President Trump's tariff threat didn't hurt the USMCA after all.
On Wednesday, Mexico's senate overwhelmingly voted to ratify the U.S.-Mexico-Canada trade agreement. The deal is an update of North American Free Trade Agreement the three countries squabbled over last fall, and comes despite Trump threatening tariffs on Mexico a few weeks ago.
Mexico's Senate voted 114-4 to approve the deal, with three lawmakers abstaining from the vote. Some of those voting for the deal were cautious, seeing as Trump has been notoriously unpredictable when dealing with his southern neighbor, but said the bill was essential in guaranteeing Mexico's economic viability, Politico reports. Despite largely voicing opposition to Trump, Mexican President Andrés Manuel López Obrador also pushed for the deal, essentially ensuring its passage in a Senate held by his party. The deal contains many of the same provisions as NAFTA, but calls for more automotive manufacturing within the three countries, per The Washington Post.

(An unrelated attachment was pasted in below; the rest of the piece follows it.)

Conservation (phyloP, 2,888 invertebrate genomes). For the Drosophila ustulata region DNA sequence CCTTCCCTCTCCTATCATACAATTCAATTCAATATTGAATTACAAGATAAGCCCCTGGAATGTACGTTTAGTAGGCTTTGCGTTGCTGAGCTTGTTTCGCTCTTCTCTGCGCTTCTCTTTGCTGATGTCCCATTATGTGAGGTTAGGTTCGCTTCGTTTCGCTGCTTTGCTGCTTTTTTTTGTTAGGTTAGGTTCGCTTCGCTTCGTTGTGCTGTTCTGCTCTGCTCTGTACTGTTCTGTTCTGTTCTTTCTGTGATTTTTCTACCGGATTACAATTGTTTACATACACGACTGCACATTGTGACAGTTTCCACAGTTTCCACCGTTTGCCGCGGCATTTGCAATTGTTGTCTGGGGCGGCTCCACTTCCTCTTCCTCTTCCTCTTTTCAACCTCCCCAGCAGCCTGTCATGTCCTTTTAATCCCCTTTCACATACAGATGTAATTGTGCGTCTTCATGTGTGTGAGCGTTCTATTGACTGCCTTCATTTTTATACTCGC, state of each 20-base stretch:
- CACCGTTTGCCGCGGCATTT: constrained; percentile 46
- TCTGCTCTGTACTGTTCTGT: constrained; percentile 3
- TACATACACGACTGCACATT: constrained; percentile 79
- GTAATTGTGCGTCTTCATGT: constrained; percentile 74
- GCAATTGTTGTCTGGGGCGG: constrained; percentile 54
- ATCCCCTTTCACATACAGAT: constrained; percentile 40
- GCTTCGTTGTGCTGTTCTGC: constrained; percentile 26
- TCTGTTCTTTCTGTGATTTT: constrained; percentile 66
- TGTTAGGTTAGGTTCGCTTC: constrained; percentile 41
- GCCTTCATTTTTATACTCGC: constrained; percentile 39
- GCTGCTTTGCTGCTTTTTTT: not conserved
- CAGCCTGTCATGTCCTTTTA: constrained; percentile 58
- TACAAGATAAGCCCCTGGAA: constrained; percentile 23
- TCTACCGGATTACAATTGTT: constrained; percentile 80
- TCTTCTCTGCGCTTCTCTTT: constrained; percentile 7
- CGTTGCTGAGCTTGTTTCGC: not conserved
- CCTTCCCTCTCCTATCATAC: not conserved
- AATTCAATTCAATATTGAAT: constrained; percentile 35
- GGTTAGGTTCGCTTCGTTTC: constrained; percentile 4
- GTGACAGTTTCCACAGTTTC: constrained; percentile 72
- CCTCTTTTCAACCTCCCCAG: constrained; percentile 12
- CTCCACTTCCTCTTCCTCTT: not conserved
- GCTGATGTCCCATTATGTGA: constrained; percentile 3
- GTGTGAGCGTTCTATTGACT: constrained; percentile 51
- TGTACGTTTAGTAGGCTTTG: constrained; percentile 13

The approval came despite Trump threatening in late May to impose tariffs on Mexico unless it curbed the flow of migrants into the U.S. Several GOP lawmakers broke with Trump over the tariff threat, with some saying it would jeopardize the USMCA's passage. Trump later called off the threat after successful discussions with Mexican authorities. Kathryn Krawczyk